For example, investors may wish to place a heavier focus on the quality of dividends particularly during periods of market turbulence – this means paying attention to certain metrics of dividend payers, such as free cash flow and interest costs. The FTSE Target Dividend index can cater to this requirement by setting a higher active quality factor exposure – a factor that takes into account a company’s profitability (as measured by return on assets, changes in asset turnover, and accruals) and leverage (as measured by operating cash flow to total debt ratio). This framework helps to select companies that are capable of maintaining a relatively more stable dividend yield, even during times of market stress, as well as potentially delivering outperformance over a long-term investment horizon.
The differences in dividend index designs will exert various degrees of impact on index performance. It is therefore critical that investors understand the methodology of the underlying benchmarks they use for their passive dividend exposure.
“It’s a trap!”
Despite this approach, unexpected dividend cuts and even the elimination of dividend payments, remain common challenges to income seekers. Additionally, indices that are designed to simply reach for the highest-yielding dividend stocks, often carry a greater risk of having high-yielding constituent companies that are caught in a “dividend yield trap”.
The trap refers to a situation where a company’s high dividend yield is caused by decreasing stock prices rather than increasing dividend payments. This is more commonly observed during turbulent markets where stock prices swing wildly. If a stock price falls sharply, its dividend yield will skyrocket. While this may look like the company is offering a fantastic dividend yield, in reality, it can be an indicator that the company is seeing deteriorating financial health.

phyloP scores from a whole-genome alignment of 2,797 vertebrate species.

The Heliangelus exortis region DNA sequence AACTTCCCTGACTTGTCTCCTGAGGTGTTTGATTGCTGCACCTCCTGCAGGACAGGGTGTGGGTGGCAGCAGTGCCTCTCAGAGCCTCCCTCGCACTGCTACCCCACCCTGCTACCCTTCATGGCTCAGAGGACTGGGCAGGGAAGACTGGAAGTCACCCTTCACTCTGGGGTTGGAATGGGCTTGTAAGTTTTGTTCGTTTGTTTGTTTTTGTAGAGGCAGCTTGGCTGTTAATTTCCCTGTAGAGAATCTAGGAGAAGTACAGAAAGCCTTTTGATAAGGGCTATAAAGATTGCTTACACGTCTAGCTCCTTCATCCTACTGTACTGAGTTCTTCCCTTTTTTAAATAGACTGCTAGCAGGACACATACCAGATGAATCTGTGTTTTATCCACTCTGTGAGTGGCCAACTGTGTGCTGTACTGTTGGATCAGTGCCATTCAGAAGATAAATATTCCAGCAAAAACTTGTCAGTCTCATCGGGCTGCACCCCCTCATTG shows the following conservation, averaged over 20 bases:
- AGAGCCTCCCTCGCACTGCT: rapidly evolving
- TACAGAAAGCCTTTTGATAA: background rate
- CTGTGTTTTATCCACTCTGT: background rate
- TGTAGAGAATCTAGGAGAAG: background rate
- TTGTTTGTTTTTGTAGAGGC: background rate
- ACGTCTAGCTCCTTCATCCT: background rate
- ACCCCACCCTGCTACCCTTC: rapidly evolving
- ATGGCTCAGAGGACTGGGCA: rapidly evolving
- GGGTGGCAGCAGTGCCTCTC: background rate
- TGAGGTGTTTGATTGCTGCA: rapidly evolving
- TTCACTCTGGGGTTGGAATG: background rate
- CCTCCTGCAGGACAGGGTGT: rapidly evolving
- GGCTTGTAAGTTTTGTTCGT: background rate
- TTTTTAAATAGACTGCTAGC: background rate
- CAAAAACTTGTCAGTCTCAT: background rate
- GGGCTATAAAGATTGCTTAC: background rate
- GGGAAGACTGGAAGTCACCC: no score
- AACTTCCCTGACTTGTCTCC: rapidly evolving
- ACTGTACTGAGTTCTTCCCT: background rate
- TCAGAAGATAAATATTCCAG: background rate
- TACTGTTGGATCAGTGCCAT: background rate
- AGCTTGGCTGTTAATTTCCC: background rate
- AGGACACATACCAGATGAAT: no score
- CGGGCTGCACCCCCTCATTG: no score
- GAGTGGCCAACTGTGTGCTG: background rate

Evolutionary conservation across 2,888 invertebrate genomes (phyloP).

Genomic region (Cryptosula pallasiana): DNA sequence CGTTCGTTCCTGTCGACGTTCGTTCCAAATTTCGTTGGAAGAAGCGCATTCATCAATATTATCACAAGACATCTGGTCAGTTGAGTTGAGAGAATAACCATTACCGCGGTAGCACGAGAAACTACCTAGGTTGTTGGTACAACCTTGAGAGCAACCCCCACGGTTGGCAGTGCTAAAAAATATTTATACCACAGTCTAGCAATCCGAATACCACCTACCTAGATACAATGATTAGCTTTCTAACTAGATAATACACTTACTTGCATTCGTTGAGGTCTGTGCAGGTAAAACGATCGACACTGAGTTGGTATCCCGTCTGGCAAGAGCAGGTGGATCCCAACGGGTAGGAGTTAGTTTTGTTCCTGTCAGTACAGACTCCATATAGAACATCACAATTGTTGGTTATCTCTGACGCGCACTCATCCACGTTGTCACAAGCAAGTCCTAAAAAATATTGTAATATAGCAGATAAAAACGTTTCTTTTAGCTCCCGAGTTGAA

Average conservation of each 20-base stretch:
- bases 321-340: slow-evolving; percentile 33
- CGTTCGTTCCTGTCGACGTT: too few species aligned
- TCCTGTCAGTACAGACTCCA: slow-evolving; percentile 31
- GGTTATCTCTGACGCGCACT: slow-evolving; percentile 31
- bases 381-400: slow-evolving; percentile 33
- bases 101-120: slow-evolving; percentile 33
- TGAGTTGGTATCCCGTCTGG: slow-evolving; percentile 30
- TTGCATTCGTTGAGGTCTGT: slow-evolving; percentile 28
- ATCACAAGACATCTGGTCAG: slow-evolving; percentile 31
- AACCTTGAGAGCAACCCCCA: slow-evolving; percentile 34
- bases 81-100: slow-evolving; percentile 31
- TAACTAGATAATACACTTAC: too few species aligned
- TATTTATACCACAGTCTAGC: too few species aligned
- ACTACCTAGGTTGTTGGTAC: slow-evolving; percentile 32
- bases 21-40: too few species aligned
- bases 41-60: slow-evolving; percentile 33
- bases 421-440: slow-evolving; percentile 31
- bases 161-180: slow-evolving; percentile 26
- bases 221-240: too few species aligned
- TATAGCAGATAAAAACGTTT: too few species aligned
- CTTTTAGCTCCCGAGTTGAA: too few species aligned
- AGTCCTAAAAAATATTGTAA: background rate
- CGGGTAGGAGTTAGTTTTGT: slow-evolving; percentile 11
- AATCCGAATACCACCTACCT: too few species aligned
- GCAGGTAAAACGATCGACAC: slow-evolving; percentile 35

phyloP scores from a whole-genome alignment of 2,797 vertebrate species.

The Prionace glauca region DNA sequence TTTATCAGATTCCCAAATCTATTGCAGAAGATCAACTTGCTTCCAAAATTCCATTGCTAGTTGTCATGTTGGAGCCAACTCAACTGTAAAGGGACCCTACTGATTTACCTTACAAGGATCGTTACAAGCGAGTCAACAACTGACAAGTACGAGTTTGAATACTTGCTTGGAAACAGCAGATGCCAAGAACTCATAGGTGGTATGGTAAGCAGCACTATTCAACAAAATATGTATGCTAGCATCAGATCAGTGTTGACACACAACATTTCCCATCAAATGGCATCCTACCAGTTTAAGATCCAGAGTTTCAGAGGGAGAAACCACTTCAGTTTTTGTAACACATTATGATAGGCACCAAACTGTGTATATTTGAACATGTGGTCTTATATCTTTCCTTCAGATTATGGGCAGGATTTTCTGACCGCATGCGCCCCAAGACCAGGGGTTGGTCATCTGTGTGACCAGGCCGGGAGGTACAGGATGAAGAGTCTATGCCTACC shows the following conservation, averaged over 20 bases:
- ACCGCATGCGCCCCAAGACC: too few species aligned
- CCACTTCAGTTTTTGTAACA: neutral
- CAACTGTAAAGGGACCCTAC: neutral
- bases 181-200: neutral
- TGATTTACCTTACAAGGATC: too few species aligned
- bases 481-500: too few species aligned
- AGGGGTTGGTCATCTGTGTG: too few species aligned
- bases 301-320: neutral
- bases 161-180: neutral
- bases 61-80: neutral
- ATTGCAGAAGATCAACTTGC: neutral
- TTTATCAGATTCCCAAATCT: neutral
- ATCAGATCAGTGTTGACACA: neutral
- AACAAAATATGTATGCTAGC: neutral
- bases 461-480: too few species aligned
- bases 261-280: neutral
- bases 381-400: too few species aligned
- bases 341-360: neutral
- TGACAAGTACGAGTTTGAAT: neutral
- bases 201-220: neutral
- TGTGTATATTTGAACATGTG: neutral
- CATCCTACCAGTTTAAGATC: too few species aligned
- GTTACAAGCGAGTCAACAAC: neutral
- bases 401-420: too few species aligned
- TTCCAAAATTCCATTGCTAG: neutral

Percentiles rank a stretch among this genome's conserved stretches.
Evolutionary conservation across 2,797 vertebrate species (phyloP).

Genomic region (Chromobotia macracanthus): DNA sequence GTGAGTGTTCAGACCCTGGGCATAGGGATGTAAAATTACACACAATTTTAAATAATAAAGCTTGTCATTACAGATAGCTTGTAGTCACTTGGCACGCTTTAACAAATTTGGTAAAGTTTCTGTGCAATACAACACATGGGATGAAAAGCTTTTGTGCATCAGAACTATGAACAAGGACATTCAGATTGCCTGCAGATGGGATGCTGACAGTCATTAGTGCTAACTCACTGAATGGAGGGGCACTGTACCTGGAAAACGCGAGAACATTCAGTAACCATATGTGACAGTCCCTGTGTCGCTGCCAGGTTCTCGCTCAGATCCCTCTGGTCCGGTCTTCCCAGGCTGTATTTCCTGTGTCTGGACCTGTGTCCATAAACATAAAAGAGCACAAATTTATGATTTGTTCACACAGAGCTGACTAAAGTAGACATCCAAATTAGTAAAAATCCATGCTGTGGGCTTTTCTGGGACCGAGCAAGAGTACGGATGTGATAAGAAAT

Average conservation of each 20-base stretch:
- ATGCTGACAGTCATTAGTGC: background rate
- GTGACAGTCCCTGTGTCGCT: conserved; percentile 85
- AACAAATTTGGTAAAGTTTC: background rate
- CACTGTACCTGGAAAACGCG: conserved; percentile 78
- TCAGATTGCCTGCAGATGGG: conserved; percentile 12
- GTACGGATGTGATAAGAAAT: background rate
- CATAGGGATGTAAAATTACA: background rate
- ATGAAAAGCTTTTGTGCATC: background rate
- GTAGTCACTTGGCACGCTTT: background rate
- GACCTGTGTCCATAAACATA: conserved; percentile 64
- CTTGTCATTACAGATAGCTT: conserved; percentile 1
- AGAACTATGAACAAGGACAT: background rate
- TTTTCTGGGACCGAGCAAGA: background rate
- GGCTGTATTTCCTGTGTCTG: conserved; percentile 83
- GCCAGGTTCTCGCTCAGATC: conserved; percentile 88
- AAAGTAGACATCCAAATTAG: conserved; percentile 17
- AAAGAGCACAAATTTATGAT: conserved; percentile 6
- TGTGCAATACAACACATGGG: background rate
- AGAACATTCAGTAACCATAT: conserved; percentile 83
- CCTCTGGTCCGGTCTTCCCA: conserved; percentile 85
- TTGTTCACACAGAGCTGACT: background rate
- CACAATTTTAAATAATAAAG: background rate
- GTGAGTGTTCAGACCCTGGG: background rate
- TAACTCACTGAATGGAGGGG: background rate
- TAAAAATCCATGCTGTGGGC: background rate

To mitigate this risk, the FTSE Global Target Dividend Index Series incorporates mechanisms to tackle extreme yielding stocks among dividend-paying companies. A statistical measure called the “Robust Z-score”, together with another measure on “momentum percentile”, enable the index series to detect and exclude stocks with extreme dividend yields that experience extreme negative returns.
May the Dividends be with you
As market volatility continues, dividends have become a more significant and stable contributor to total returns. Investors who are less eager to go all-in on high-multiple growth stocks against the current market backdrop are paying more attention to dividend investing. This renewed appreciation of dividend stocks can potentially play a bigger role in investors’ portfolios.
It is important to remember that not all dividend-paying companies represent a great investment. Being selective and understanding which benchmark approach works best for your investment objectives will go a long way in helping you strive for outperformance in your equity portfolio.